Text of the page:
2. Lovely post, very thought provoking! It’s scary how some people think that way… makes me more worried now bringing up a child, because no matter how we protect them, they will be bound to be exposed to these type of people as they grow. #mg

    1. Min says:

      Yes, that’s the scary thing. I guess we just have to bring them up the best we can and trust that they will be sensible. Thanks for commenting.

  3. Good grief, what an awful person, I haven’t heard about that crazy idea! Really interesting piece, thanks – very thought provoking. I think it can be easy to fall into the trap of gender stereotypes as they are so prevalent. But I’ll be thinking more about it. Thanks for sharing on #KCACOLS Becky x

    1. Min says:

      They are, and sometimes I think maybe I over-think things. My mother thinks my views on Hello Kitty are absurd. The guy actually ended up having to cancel his events because people were getting so mad at him over his views, which I guess shows he’s not terribly popular!

  4. Sometimes it is a scary world indeed!I am willing to bet that you are are strong enough to raise your beautiful boy to be all those qualities that you recognise in your students, because I am thinking you have them yourself. Another great post xx

    1. Min says:

      Thank you, that’s such a lovely comment! If he grows up to be as fab as my students, then I will be lucky and will be able to consider I’ve done a good job. Fingers crossed! x

  5. ERFmama says:

    I had absolutely no idea such a thing was going on – and it’s terrifying. As a victim of sexual assault I’m not sure what to say really I’m a bit..flabbergasted that such a thing has even been allowed to be “heard”..
    As for the stereotypical we don’t do that in this house – in my house my smallest boy wears a dress for dressup if he wants to, he has a bow in his hair if he wants it and he plays with dolls and breast feeds his baby… and so forth. And my daughter plays with cars, she loves Power Rangers, she loves Dinosaurs, she wears green,blue,boats and so forth… I absolutely despise stereotypical and I think it’s one of the most damaging things we have created.

    1. Min says:

      Totally agree. Regarding those horrible views being aired, and being allowed to be heard, I guess it’s like someone going around advocating murder, isn’t it? Completely abhorrent.

  6. Oh Dear I can’t believe someone would like that!! How awful and disgusting is this!! I completely agree with you. I also would like my girls to be able to choose what toys they want to play with and clothes they want to wear. As long as they are happy it is fine with me. My eldest daughter is half a toy boy and half a girly girl. So she likes both sides and she is happy being like that so I let her. If she wants to play with trucks and trains it is absolutely fine with me and also it is fine is she wants to wear make up. I think we should let our kids be what they want and it is true that the society has a big influence too but if we are strong we could make a difference. I’m sure you will raise your baby in that way. Just be strong. Thanks lovely for sharing this at #KCACOLS. I would love to see you again on Sunday! 🙂 x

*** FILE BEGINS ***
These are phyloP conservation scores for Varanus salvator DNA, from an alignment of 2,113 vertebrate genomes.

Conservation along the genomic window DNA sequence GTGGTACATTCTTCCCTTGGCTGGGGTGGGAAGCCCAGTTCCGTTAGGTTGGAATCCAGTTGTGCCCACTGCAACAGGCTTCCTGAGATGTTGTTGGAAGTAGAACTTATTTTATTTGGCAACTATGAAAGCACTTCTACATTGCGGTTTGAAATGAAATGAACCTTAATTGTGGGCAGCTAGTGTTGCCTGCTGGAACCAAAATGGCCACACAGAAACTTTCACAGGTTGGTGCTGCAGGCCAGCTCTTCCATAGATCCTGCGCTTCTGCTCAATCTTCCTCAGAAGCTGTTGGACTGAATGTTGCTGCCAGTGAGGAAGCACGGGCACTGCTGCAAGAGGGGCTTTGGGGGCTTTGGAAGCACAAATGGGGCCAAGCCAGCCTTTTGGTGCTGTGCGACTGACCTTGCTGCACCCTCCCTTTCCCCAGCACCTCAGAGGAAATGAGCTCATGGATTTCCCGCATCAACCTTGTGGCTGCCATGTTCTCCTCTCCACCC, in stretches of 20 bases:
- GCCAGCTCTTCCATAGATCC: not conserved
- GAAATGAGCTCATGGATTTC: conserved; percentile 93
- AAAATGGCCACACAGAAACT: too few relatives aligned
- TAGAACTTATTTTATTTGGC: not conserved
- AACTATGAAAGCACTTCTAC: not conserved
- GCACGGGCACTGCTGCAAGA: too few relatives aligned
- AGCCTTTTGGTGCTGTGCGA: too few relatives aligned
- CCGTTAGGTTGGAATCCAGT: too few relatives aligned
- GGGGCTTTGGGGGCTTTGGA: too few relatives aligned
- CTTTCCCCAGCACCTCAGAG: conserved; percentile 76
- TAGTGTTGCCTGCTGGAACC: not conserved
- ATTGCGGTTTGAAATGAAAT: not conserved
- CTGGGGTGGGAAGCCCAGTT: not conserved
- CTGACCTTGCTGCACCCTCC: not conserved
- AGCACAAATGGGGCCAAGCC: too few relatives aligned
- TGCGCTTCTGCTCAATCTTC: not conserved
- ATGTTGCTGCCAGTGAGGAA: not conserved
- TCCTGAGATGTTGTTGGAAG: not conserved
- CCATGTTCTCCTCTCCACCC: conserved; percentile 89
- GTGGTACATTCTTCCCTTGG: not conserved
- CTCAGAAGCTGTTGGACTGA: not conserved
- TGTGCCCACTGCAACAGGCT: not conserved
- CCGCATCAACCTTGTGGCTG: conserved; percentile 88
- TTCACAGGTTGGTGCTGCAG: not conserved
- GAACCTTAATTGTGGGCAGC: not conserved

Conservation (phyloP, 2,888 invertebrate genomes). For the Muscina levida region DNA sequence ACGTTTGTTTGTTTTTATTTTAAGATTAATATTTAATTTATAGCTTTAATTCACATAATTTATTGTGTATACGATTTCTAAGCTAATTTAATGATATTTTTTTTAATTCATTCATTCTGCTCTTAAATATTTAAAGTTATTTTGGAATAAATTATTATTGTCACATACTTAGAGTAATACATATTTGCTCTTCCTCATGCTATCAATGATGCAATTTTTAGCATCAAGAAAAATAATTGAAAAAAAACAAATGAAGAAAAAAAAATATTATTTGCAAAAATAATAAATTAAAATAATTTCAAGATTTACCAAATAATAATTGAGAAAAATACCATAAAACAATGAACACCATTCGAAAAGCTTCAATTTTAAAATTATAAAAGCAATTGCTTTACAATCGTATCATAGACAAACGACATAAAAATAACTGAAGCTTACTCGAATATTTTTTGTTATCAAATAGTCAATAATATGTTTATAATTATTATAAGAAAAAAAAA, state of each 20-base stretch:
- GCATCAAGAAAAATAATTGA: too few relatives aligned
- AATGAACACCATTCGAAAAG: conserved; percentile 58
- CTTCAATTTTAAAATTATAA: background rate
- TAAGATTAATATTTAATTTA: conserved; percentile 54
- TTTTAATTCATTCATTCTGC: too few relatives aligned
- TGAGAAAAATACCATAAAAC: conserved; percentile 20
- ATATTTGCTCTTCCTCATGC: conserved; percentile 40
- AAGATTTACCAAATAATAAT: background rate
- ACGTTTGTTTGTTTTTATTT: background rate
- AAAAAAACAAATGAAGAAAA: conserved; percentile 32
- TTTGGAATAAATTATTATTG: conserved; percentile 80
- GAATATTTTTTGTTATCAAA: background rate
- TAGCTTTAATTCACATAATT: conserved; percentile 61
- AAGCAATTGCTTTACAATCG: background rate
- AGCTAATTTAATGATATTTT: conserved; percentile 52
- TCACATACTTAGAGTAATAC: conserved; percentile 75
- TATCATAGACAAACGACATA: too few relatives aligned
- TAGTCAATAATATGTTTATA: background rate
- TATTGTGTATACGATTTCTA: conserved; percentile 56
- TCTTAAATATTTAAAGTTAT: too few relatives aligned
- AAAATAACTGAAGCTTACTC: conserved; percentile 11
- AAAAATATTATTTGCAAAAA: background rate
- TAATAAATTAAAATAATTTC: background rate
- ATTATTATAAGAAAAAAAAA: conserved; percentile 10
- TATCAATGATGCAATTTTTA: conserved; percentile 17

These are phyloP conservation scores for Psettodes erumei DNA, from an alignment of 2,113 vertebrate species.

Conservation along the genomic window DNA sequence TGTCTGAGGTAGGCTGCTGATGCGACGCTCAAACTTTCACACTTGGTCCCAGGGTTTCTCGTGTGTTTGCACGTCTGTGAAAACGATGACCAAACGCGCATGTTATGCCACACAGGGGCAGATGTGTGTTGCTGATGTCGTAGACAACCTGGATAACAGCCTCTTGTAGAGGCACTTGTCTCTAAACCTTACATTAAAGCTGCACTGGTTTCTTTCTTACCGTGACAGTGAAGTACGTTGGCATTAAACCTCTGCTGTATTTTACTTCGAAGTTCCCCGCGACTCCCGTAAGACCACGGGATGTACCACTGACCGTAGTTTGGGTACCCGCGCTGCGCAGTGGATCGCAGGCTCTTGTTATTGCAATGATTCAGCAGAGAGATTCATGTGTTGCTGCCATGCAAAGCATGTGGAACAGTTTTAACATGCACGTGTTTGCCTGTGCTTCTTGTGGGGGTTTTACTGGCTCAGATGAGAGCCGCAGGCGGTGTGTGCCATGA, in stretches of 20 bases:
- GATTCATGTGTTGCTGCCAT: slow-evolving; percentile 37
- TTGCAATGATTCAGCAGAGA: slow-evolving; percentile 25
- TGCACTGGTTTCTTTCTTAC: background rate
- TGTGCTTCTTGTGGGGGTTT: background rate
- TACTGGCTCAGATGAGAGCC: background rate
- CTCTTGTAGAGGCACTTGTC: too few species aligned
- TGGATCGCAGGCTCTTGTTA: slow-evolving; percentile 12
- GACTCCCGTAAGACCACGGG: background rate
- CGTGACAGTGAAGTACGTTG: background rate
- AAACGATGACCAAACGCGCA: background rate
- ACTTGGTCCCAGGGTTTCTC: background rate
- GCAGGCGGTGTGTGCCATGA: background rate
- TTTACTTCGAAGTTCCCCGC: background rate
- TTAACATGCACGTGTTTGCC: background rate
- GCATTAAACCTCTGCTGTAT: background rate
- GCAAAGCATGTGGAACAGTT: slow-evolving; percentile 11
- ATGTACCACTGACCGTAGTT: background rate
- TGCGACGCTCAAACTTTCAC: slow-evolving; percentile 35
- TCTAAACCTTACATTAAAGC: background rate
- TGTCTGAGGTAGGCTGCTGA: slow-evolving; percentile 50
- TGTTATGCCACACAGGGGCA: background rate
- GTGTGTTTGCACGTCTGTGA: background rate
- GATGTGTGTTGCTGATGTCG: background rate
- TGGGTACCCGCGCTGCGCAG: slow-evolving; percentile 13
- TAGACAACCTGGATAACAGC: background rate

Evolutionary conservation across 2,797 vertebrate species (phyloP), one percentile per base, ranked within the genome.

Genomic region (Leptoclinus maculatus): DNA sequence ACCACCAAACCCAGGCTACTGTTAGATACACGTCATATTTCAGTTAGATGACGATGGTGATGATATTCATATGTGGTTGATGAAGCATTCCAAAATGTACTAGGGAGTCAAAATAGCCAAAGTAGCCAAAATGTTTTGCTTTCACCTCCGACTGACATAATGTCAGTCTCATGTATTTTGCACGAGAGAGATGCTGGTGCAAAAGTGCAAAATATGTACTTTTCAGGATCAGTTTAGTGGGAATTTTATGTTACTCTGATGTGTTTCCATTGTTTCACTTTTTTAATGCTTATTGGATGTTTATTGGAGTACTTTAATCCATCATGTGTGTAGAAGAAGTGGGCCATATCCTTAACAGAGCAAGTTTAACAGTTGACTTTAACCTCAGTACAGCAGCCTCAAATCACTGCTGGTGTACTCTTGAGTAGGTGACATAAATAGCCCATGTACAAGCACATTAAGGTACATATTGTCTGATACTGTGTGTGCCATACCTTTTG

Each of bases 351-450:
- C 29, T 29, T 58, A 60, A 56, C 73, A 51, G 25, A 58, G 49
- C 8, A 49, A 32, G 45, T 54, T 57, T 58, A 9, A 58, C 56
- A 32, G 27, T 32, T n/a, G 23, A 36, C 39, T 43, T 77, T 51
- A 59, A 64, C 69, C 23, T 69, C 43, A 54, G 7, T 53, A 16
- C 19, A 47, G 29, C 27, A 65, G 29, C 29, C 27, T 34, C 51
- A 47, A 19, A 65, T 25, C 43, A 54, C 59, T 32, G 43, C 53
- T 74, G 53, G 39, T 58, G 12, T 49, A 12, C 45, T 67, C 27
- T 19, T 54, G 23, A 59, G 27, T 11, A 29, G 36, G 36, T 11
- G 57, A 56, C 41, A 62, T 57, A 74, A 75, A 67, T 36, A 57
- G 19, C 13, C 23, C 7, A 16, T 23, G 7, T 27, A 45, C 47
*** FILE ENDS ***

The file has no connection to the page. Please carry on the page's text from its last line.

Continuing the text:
PS: what a cute boy you have!! 😉

    1. Min says:

      Thank you! I agree, we should definitely let them be what they want. Thank you for commenting and hosting. x

  7. Yvonne says:

    Wow, just wow. I had not heard of this and I am speechless that such people exist, yet somehow not surprised. Great post. As for the boys vs girls toys/clothes debate, I have two boys who have a ton of cars but their favourite thing to play with is the toy kitchen. One boy has long hair and has been known to come home from nursery wearing bunches, which he LOVES! Thanks for sharing with #fartglitter. xxx

    1. Min says:

      Yay! I might have to put Piglet’s hair in bunches when there’s a bit more of it! x

  8. Wow I can’t believe how ridiculous some people are, legalise rape! hahaha Can you imagine? I completely agree with you on raising a feminist boy, I’m on board and rearing to go, he’s only 2 months old though haha. I always wanted my husband to take my last name instead of me taking his (the start of a revolution!)…maybe my son will do this for his wife?! ; ) #fartglitter

    1. Min says:

      That’s a great idea. I think more people should do that. Thanks for commenting! X

  9. Ellen says: